Ghana, like many countries, is also facing a scourge of fake news. According to Senior Operations Officer and host of GBC Sunrise FM, Mohammed Zunurene, most false information is of a political nature.
As a republic with a multi-party system, journalists in Ghana must navigate between the two dominant political parties: the NDC (National Democratic Congress) and the NPP (New Patriotic Party).
“You have the New Patriotic Party giving us facts and figures about a particular issue and then you have the NDC also coming around with different figures,” said Zunurene. “So sometimes it really becomes difficult to figure out who is telling the truth.”
Parliament passed a new open records law earlier this year which will give institutions in Ghana more time to collect the facts and figures necessary for journalists to determine their authenticity.
But as it stands, said Zunurene, there is no law or mandate requiring institutions to give such information to the public at this time.
News anchor and reporter for the Vanuatu Daily Post’s radio station: 96 BUZZ FM, Kizzy Esta Kalsakau, said fake news isn’t as much of a problem in her country.
“In regard to fake news, we don’t have that because everybody knows everybody,” said Kalsakau.
Recently, however, Vanuatu has had to deal with a wave of fake news concerning their Prime Minister.
After three weeks of investigative reporting, said Kalsakau, journalists found the spread of disinformation originated from a number of Facebook pages based in Indonesia.
News organizations alerted the people of Vanuatu through a series of multi-channel coverage and the Facebook pages were soon taken down.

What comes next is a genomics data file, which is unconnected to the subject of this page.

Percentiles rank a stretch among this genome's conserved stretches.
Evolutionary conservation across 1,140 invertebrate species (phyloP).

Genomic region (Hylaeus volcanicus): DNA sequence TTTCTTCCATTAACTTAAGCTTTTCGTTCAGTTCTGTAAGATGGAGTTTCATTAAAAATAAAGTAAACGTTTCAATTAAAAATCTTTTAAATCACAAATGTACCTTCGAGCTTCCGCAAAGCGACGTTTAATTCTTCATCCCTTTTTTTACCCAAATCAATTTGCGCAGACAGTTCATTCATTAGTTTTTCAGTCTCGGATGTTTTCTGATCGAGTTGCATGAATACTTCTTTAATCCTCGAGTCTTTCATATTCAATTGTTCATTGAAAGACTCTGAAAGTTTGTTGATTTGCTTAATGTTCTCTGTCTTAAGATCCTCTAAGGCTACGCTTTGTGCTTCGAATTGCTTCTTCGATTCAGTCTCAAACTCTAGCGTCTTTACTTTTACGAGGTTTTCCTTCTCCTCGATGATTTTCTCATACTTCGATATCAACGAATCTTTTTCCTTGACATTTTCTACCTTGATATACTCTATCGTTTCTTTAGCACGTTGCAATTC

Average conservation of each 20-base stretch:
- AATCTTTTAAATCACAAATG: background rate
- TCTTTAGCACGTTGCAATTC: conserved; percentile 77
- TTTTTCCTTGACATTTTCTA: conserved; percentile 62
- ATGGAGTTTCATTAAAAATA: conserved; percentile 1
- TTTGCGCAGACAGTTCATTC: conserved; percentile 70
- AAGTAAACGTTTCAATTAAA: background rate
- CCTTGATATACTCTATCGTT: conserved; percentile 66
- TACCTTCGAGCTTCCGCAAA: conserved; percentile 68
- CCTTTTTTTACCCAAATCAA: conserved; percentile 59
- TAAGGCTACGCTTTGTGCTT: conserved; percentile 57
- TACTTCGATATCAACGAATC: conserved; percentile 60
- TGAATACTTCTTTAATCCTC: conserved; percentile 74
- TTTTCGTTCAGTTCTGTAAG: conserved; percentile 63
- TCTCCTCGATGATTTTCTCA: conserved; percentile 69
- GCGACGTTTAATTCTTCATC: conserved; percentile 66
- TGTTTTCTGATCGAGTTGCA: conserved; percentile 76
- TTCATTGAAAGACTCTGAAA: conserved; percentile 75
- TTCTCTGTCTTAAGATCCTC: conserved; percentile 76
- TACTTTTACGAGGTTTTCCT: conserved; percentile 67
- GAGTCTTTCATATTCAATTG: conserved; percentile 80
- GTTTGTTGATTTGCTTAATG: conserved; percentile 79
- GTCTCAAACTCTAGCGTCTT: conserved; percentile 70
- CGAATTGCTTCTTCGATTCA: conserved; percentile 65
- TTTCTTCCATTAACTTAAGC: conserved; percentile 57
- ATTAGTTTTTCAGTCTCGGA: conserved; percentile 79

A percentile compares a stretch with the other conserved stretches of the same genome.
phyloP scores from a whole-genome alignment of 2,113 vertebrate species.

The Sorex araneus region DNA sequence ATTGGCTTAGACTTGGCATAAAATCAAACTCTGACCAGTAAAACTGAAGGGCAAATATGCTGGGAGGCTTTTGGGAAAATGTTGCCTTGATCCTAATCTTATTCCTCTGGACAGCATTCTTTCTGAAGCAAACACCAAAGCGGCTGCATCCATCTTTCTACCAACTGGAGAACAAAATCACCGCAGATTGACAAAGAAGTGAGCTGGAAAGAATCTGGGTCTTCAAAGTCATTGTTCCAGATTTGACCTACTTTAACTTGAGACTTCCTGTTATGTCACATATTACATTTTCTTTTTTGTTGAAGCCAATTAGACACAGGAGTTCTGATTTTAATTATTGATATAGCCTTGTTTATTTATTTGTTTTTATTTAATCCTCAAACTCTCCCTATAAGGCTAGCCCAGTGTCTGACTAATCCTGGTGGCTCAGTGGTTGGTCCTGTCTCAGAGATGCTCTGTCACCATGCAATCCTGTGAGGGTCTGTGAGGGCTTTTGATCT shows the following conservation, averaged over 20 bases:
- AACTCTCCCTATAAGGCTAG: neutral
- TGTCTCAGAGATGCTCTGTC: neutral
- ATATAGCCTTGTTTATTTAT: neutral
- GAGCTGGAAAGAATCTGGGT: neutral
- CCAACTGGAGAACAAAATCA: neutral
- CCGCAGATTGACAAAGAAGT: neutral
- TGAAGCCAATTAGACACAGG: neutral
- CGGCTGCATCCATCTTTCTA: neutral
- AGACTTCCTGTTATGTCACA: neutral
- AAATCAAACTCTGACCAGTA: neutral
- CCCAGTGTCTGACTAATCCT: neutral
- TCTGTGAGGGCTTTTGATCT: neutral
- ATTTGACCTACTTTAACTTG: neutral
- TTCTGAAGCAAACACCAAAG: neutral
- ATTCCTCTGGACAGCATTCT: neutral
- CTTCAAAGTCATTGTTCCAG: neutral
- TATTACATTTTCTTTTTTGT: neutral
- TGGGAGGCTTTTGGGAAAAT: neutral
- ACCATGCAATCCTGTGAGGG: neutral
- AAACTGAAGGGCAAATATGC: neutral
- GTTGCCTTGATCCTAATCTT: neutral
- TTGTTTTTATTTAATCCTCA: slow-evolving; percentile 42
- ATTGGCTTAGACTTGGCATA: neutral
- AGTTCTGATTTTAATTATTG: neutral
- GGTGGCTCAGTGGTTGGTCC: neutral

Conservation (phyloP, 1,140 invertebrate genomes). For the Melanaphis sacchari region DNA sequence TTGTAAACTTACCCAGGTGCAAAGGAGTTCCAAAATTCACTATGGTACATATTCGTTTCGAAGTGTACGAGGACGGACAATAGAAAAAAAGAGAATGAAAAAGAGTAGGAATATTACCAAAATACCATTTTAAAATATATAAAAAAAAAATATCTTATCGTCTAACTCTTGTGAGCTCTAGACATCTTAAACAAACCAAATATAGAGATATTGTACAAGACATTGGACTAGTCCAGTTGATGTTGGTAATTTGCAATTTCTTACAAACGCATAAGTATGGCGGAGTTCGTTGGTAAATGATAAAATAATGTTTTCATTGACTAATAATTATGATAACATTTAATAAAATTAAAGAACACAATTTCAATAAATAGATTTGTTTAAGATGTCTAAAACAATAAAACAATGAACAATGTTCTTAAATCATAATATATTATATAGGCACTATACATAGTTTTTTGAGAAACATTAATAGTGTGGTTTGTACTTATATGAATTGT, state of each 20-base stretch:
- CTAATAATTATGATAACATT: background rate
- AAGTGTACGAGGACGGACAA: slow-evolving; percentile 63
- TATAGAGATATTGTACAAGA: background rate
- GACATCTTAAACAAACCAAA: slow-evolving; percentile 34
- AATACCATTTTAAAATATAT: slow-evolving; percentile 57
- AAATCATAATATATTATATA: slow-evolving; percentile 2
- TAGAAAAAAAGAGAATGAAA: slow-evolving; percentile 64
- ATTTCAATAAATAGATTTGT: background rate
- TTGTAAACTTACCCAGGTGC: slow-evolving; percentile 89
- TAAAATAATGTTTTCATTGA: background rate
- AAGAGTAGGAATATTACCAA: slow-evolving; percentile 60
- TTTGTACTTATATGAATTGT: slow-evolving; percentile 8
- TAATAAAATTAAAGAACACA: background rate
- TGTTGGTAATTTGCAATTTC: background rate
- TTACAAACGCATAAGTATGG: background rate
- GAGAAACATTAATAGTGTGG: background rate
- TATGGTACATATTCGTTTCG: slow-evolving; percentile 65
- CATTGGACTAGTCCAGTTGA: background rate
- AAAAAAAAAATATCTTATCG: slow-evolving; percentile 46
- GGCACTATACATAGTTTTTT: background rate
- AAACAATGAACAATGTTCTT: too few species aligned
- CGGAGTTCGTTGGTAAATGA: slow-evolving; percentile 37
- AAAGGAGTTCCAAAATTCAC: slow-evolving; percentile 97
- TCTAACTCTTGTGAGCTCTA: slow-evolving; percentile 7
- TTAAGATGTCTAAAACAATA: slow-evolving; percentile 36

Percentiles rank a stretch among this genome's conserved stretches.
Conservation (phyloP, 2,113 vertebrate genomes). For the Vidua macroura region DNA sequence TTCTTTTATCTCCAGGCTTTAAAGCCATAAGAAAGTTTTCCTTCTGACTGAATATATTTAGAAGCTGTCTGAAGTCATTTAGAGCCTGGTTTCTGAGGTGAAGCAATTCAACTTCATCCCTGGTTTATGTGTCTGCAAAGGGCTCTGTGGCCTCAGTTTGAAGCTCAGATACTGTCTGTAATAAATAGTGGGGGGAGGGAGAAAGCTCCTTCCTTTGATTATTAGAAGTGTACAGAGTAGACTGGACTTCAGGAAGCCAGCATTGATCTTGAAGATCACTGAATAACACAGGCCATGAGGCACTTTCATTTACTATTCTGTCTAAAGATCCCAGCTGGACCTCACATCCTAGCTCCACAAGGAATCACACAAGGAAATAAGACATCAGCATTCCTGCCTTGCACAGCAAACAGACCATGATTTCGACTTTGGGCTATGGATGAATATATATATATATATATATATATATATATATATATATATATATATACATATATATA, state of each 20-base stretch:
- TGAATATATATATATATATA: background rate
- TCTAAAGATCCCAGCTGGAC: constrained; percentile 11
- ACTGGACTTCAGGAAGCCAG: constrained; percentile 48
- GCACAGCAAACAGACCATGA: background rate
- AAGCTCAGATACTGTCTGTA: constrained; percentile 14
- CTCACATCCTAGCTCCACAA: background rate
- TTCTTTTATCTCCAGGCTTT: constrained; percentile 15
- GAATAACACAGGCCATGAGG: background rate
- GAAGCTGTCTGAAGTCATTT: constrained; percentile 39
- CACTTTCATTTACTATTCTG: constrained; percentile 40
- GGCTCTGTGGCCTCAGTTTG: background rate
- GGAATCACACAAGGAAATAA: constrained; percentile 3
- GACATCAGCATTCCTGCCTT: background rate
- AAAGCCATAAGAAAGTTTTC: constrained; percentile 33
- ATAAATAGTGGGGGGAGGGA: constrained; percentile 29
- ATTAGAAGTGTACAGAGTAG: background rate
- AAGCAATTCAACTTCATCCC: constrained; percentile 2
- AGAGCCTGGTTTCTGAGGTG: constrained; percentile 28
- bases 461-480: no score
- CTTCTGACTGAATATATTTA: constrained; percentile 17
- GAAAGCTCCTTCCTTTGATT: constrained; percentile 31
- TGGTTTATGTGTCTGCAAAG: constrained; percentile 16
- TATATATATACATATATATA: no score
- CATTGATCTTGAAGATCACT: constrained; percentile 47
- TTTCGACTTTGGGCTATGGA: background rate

According to Kalsakau, due to a series of investigative reports from news organizations in 2017, Vanuatu became the first country in the Pacific to jail 16 members of parliament convicted of corruption.
Journalist for Yle (Finland’s national broadcasting company), Olli Seuri, said Finland is a little ahead of the curve when it comes to fake news.
However, Finland had its first real wave of fake news in 2015 during their refugee crises and again in 2018.
According to Seuri, the majority of the disinformation was spread by a prominent Finish alternative news site called Mitä Vittua? (What the Fuck?), who were later accused of inciting hate speech and libel.
“I think it comes down to being aware,” said Seuri. “When you know how the system works, when you know what the problems are with our institutions or our problems with information and society, then you start to help people read this type of fake material better.”
The event was hosted by the Open Partnership Education Network (OPEN), a USF St. Pete based organization with the intent of bringing the world to the Tampa Bay area. OPEN’s mission is to create a smarter, better connected community that learns and grows together.
Partnering with OPEN is World Partnerships, a St. Pete based organization founded in 2000. World Partnerships hosts global leaders under the U.S. State Department’s International Visitor Leadership Program (IVLP).
The IVLP have brought over 200,000 new generation leaders to America, including Margaret Thatcher and Mahatma Gandhi.
World Partnerships has also been responsible for bringing over 5000 international visitors from 194 different countries to the Tampa Bay area.
World Partnerships collaboration with OPEN has brought leaders and thinkers from around the world to the Tampa Bay community. Their joint goal is to foster a more connected world through professional and educational encounters.